Pellet Seating

pellet toolDo you own one of those gorgeous little Beeman pellet seating tools? I do. It was one of the first accessories I bought after buying my first quality air rifle, a Beeman R7. The pellet seating tool is well made, it’s attractive, and it’s pretty cheap. Years ago a lot of “experts” recommended using it to push a pellet into a barrel until it engaged the rifling for best accuracy. Let’s see why that might not be the best advice.

Imagine a loaded spring air gun at the moment of firing. The piston, propelled by the mainspring, is compressing the air in the compression chamber, transfer port and barrel into a smaller and smaller volume. The pressure is building up behind the pellet, until there’s a high enough pressure to overcome the friction and inertia of a stationary pellet. As the piston reaches the end of its travel, the buildup of pressure slows it down a bit, until, ideally, the pellet begins moving just as the piston comes to a stop.

Now suppose instead of placing the pellet right at the breech, you slid it all the way up to the muzzle. As the piston forces air into the barrel, there’s a large volume of air to be compressed, so pressure doesn’t build up as high, and the piston isn’t slowed down as it reaches the end of its travel. The piston slams into the end of the compression chamber, and the pellet has just enough pressure to pop out of the end of the barrel with very little energy.

Now suppose you load the gun again, and this time you only slide the pellet halfway down the barrel. Lower air volume, higher pressure, and more energy extracted form the spring. Now load it again, and push the pellet just a quarter way down the barrel. And again, pushing it just an eighth of the way…

You see where this is going, The closer the pellet is to the breech, the higher the pressure, and the more energy is extracted from the spring. Pellets should be loaded just far enough so that the skirt is flush with the breech.

Ah, you say, but what about the other end of the pellet seating tool, the ball shaped one? Beeman tells us in their instructions that it’s used for “smoothing out the skirt”. Truthfully, any pellet whose skirt needs smoothing after loading is probably of too low a quality to be used in a precision airgun, and a soft tool like your thumb won’t damage the skirt of a pellet the way a hard metal tool will.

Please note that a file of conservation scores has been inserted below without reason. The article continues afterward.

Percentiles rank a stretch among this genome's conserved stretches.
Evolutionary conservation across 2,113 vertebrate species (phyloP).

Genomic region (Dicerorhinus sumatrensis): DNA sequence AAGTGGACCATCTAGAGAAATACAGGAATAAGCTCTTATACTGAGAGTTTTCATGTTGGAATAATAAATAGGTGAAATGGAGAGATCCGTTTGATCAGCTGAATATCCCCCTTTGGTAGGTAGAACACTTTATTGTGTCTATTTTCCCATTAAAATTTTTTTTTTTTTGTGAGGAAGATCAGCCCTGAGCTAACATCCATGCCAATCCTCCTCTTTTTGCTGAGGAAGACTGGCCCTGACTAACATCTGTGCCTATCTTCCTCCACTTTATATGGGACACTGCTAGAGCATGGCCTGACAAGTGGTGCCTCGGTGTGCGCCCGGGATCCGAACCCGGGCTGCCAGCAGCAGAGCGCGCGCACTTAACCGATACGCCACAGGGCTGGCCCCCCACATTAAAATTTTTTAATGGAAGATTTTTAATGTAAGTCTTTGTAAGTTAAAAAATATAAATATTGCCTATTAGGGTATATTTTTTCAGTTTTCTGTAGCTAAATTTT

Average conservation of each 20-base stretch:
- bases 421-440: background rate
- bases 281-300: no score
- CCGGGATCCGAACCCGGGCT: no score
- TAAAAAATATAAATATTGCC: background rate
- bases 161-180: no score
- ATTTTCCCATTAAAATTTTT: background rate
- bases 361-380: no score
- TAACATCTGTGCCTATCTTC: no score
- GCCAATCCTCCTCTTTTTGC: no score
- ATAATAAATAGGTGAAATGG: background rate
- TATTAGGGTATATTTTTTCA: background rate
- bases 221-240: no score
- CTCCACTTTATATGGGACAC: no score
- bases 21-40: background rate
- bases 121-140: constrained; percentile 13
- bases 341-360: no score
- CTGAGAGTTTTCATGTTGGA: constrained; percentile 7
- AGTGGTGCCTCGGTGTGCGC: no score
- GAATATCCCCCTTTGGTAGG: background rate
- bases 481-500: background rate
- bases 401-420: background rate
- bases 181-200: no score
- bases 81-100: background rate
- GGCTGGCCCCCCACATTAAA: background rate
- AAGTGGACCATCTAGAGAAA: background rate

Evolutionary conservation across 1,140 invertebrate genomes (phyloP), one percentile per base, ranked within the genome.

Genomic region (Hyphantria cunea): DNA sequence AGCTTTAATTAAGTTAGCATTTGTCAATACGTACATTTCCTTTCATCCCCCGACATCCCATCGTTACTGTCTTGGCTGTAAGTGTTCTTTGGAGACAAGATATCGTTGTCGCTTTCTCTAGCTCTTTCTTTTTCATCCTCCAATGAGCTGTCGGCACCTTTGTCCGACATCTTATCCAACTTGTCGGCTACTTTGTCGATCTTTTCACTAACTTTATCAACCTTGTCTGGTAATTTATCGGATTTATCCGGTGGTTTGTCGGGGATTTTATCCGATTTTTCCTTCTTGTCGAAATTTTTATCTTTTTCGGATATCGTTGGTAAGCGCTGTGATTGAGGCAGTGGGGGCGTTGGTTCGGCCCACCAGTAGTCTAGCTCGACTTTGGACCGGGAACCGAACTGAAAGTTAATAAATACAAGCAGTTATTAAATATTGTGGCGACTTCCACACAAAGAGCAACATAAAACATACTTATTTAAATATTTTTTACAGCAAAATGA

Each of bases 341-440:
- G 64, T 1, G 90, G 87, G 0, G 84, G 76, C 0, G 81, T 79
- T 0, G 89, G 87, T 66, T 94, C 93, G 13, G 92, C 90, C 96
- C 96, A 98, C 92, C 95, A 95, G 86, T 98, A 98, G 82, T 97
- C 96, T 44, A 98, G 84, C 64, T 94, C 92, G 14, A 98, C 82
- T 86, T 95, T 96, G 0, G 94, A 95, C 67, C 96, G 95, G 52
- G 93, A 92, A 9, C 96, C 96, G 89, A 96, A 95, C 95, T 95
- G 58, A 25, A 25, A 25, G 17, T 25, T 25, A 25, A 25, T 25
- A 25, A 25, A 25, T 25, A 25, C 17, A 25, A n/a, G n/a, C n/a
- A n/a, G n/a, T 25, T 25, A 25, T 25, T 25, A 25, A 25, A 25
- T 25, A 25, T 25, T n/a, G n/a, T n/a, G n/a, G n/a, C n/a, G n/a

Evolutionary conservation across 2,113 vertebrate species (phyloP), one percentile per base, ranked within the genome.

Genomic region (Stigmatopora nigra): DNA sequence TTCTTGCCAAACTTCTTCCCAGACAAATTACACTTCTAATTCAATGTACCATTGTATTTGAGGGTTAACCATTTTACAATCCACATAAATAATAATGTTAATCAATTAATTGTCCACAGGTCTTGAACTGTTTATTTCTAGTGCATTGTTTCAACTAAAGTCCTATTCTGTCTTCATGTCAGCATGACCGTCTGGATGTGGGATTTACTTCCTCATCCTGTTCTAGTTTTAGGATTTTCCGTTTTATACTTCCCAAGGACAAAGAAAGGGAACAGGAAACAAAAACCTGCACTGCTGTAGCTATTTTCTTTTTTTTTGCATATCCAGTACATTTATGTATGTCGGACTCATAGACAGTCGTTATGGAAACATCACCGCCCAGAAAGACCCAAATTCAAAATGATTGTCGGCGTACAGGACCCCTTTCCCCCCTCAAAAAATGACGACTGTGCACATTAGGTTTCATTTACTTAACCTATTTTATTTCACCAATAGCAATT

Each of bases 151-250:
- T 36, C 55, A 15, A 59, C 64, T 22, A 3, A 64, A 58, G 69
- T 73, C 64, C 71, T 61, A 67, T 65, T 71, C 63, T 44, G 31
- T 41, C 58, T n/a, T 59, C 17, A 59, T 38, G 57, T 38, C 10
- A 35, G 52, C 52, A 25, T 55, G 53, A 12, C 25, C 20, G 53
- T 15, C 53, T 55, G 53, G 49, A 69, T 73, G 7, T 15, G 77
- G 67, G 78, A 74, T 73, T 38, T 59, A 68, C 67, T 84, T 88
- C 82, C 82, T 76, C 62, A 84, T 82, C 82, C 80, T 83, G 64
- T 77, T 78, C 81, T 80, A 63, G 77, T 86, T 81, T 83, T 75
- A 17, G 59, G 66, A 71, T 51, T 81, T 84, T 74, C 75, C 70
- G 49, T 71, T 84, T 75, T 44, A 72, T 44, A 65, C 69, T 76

But don’t throw away your pellet seating tool. I think they make great good luck charms for important matches.

Airgun Safeties

Last week the US CPSC announced a recall of Gamo air rifles (details here) after one report of an accidental discharge. as there was only one complaint, I’m curious- wouldn’t a defective safety have resulted in numerous complaints?- but at the same time, I’m surprised that there haven’t been thousands of such complaints, given the nature of most airgun safeties.

There are basically only two ways to build a safety into a gun. One is to design the gun so that applying the safety blocks the trigger and prevents it from moving. This is the least secure way to implement a safety, as droppping a gun can still result in the sear being dislodged and the gun firing. Sometimes just pulling a trigger hard enough can defeat a safety, and indeed, a surprising number of the airguns I’ve tested over the years (including some very expensive guns) can have their safety defeated in just this way.

A much more secure way of implementing a safety is to have it interrupt the firing chain- unless the safety is turned off, the gun can simply not fire. If you’ve ever handled a “post lawsuit” Ruger single action revolver, you’ve seen a perfect example of such a system. The hammer on these revolvers is designed so that it doesn’t actually reach the firing pin, but stops short. No amount of pounding on it could cause the gun to fire. When the trigger is pulled, a transfer bar rises up between the hammer and firing pin, filling in the gap. Now, when the hammer falls, it strikes the transfer bar, the bar hits the firing pin, the pin hits the primer, and bang!

I’ve never seen an airgun safety implemented in a completely fault-proof manner, though I imagine there may be some out there. I have, however, seen a number of accidental discharges that could have been a lot worse if basic safety precautions hadn’t been followed. As Col. Jeff is reputed to have said, there are only two kinds of shooters: Those who have had an AD, and those who are going to.

So even though you may only be shooting a 4 ft-lb target pistol, remember to keep it pointed in a safe direction.

Beware the man with just one gun

That’s an old saying. I don’t know where it comes from, but it carries a lot of truth. I quoted it the other day to a friend who was wondering if he should buy a .22 rifle to match his new .177 rifle, and he remarked that he wasn’t sure exactly what I meant by it.